After the shooting, Franklin wrote, video inside the bar shows Gardner collecting “three of the four firearms present and giving them to his father. His father then hurriedly departed from the premises through the back door with the shotgun and two of the three handguns just prior to the arrival of the Omaha police. Gardner’s father is seen on video loading the guns into the rear of a vehicle and then driving off.”

Jake Gardner kept only the gun that had been used to kill Scurlock, turning it over to police.

Gardner’s attorneys, Stu Dornan and Tom Monaghan, have said Gardner was scheduled to return to Omaha to turn himself in on Sept. 20, the day he shot himself.

Court officials and Franklin faced scrutiny after they announced the indictment before first seeking to bring Gardner into custody. Franklin’s statement didn’t address those criticisms.

Dr. Rebecca Adele Millius, a medical examiner in Washington County, Oregon, certified that Hillsboro police found Gardner dead on arrival to the parking lot of a medical clinic there.

Millius signed a death certificate and indicated that an autopsy was not performed on Gardner. In some cases, medical examiners simply will examine the scene, evidence and police reports to determine cause of death.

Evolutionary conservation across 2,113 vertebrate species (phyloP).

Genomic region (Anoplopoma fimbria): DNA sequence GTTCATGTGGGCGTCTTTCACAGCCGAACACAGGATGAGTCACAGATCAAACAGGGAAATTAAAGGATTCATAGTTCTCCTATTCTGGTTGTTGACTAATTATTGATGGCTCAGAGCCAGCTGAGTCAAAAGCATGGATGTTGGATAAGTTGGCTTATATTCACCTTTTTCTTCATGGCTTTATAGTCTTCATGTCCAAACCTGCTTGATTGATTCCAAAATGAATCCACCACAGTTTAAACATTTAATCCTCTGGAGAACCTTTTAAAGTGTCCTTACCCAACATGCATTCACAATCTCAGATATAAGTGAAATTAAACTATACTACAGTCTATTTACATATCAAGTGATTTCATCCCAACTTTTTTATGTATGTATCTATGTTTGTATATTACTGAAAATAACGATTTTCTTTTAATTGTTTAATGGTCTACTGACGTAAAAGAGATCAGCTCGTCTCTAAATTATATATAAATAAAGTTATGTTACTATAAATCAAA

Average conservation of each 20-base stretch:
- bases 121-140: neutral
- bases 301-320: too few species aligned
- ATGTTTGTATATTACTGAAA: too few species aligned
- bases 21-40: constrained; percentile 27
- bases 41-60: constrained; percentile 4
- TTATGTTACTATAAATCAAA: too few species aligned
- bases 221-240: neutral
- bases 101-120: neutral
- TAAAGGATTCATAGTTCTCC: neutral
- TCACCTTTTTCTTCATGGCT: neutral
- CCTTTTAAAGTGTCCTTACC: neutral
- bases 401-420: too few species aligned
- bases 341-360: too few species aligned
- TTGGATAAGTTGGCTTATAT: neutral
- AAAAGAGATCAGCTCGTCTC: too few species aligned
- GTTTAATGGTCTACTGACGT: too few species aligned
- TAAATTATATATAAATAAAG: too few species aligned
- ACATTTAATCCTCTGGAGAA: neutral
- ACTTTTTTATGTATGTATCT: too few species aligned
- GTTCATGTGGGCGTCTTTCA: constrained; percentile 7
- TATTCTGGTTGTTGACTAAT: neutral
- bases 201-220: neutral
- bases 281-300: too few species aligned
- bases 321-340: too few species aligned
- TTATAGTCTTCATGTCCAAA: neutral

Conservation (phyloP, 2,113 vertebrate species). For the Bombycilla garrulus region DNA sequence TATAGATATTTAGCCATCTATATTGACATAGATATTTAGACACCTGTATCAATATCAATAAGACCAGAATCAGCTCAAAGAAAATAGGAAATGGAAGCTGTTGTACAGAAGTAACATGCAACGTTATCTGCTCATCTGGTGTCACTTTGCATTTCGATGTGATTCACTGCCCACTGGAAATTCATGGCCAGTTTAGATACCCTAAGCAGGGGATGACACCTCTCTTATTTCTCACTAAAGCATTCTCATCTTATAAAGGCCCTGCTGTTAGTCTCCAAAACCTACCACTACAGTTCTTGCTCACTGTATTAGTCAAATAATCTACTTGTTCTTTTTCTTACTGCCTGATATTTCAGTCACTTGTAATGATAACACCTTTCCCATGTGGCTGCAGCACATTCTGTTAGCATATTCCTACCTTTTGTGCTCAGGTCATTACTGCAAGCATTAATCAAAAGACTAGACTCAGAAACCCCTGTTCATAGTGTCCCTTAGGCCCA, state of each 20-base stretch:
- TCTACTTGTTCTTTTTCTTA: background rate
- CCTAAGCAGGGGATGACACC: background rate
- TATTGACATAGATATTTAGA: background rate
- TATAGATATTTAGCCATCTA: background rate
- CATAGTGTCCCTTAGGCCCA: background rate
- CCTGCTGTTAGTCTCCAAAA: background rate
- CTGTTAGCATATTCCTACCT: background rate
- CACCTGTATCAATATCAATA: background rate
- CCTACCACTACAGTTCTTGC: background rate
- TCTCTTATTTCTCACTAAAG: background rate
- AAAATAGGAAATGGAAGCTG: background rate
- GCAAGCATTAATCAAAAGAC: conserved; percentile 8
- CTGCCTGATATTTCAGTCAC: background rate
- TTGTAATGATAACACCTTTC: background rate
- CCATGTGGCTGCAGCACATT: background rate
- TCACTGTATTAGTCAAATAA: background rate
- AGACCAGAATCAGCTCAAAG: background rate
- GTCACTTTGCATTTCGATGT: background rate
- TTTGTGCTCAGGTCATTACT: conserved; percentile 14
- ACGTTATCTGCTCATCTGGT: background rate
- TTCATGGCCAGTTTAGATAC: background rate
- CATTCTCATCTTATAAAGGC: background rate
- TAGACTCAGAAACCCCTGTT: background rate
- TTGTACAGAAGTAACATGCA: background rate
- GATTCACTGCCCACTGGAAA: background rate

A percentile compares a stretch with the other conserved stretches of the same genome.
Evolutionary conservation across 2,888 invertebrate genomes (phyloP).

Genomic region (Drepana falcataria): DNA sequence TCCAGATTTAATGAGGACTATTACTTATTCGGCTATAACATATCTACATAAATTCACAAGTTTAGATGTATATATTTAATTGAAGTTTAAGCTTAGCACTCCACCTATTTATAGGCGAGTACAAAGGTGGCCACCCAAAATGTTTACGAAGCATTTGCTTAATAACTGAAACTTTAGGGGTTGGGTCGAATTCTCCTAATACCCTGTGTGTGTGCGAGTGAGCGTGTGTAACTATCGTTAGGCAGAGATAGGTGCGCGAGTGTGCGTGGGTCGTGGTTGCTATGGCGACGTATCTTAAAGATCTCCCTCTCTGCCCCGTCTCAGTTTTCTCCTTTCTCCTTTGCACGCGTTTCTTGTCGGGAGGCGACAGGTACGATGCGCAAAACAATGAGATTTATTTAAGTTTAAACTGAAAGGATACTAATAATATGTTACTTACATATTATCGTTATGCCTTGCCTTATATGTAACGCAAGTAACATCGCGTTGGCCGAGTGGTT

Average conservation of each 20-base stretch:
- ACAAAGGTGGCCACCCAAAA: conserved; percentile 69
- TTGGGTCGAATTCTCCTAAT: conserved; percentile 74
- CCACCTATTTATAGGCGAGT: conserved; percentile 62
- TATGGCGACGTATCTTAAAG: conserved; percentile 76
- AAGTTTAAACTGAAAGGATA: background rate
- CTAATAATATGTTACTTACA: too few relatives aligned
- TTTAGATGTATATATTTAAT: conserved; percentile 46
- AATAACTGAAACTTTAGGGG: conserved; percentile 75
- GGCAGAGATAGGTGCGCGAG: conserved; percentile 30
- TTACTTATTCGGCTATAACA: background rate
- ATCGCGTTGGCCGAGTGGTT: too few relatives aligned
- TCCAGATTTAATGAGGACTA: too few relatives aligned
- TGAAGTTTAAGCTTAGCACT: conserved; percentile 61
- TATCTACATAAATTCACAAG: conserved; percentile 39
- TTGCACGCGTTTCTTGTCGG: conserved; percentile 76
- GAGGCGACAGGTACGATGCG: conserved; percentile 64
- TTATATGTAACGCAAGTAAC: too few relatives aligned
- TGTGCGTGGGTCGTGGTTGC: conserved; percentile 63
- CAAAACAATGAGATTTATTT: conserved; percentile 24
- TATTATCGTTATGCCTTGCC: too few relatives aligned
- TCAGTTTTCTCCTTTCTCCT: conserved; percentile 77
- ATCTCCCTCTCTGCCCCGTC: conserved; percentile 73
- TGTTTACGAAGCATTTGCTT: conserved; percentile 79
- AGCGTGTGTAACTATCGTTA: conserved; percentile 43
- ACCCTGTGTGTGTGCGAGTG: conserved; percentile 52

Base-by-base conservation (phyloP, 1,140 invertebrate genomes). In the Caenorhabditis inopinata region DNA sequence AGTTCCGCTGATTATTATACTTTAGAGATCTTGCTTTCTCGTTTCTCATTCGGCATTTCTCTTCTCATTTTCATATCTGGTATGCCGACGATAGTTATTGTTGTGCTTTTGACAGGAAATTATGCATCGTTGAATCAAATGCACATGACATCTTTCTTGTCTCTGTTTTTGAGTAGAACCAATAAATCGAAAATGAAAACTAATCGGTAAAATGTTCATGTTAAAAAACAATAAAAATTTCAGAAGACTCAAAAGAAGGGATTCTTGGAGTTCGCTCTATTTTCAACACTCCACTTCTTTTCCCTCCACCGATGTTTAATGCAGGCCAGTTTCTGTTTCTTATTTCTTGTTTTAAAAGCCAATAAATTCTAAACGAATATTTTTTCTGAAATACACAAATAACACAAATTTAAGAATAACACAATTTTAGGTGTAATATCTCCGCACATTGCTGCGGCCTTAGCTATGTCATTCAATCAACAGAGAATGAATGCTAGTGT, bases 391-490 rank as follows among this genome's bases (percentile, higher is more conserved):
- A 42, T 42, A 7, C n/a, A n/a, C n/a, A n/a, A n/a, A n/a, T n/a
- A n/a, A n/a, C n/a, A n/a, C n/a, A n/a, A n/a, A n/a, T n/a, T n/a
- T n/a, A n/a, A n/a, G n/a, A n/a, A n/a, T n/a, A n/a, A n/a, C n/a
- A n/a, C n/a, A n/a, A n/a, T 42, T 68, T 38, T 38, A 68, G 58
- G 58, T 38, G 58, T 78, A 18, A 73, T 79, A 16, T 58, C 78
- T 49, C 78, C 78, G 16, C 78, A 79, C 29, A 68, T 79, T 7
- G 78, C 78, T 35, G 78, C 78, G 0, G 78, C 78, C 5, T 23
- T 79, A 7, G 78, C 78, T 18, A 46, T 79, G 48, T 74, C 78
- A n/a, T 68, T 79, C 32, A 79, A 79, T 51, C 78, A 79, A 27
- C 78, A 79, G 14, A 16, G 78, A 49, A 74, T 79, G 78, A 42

Don Kleine mug (web)

Don Kleine

Gardner’s death certificate includes several categories, listed verbatim below.

“Manner of death: Suicide.”

“Describe how injury occurred: Shot self.”

“Other significant conditions contributing to death: Acute life stressor(s).”

Dornan and Monaghan have said the former Marine was reeling from the twists and turns of his case. Kleine reviewed several videotapes and initially ruled that Gardner acted in self-defense. Amid objections two days later, he agreed to have a grand jury review the case and petitioned for a special prosecutor to be appointed.

Under the guidance of Franklin, grand jurors met for a little over a week in September and returned the indictment.

“This entire sad episode is tragic and something that did not need to happen or lead to a loss of life,” Franklin said. “Regrettably, we live in a time where resolution of conflict by resort to the use of firearms towards fellow citizens is not only accepted but encouraged. For my part, I find it a disheartening departure from a desire to live in a civilized society.”

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Reporter - Courts

Todd Cooper covers courts, lawyers, trials, legal issues, the justice system and government wrongdoing for The World-Herald. Follow him on Twitter @CooperonCourts. Phone: 402-444-1275.